No10 officials reportedly fear the PM is in denial about the prospects of her Brexit deal in the Commons.
And Tory rebels have gloated that they are "measuring up the coffin" for Mrs May because she'll be forced out within weeks.
The Prime Minister has just nine days to save the withdrawal agreement she's hammered out with the EU.
As she faces another crunch week:
- Mrs May is set to make a last-ditch plea to her MPs over fireside whiskies
- Labour and the DUP are teaming up to try and force ministers to publish their Brexit legal advice
- Senior Tories are scheming to set up a "Norway-style" Plan B which would keep Britain in the European Economic Area
- Jeremy Corbyn is under further pressure to back a second referendum
The PM, who returns to the UK today after the G20 summit in Argentina, faces a Commons vote on her Brexit deal on December 11.
She is on course for a heavy defeat with more than 100 Conservative MPs promising to vote against her.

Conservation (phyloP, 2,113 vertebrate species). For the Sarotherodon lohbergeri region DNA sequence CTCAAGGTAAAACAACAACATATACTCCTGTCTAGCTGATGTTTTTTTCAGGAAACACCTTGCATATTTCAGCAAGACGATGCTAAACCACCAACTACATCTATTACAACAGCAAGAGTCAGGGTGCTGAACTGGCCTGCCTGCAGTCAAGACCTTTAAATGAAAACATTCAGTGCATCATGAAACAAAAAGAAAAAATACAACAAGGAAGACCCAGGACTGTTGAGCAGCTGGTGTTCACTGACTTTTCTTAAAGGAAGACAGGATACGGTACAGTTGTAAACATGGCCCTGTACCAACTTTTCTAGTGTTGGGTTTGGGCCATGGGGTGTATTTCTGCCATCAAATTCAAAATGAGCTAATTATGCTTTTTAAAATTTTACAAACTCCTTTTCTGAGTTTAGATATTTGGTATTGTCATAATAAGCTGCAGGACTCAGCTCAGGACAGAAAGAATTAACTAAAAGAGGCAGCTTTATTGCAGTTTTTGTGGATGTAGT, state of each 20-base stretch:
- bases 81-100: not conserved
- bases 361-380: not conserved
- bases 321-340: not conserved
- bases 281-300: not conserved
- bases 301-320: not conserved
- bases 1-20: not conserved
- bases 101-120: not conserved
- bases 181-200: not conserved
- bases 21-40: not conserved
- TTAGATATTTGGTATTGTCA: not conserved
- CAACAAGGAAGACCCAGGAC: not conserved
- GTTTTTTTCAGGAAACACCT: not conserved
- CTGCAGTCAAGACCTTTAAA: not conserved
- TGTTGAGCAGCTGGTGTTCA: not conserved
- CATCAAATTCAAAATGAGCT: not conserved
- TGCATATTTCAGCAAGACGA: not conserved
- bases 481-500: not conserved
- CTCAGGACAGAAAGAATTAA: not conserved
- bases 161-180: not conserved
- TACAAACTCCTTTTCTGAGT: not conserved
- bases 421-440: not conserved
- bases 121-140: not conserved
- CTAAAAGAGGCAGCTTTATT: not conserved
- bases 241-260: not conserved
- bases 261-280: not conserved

But Mrs May has reportedly refused to discuss what she'll do if the deal is voted down in Parliament.
One No10 aide told the Sunday Times: "No one is even allowed to talk about plan B. Anyone who discusses other options is seen as disloyal.
"It’s like the scene in Downfall where Hitler is going on about the armies about to sweep in and save the day and the generals are looking at him as if he’s mad."
The PM could be forced to resign if she faces a heavy defeat – despite surviving an attempt to topple her by Jacob Rees-Mogg's European Research Group last month.
An ERG source told the paper it was a "lucky escape" because it will be eaiser to force her out after the Commons vote.
The source said: “Now we’re measuring up the coffin. It will look like the Commons has killed her off rather than us.”
The Commons will start debating the Brexit deal on Tuesday, with five days of debates scheduled before the vote.
Today Tory party chairman Brandon Lewis refused to reveal the Government's back-up plan, telling Sky News: "Plan B is Plan A – it is the only deal on the table, it's the only option we've got.
"Our focus over the next week will be on working with colleagues, talking to colleagues – and I hope when we come to December 11 that they'll vote for the deal."
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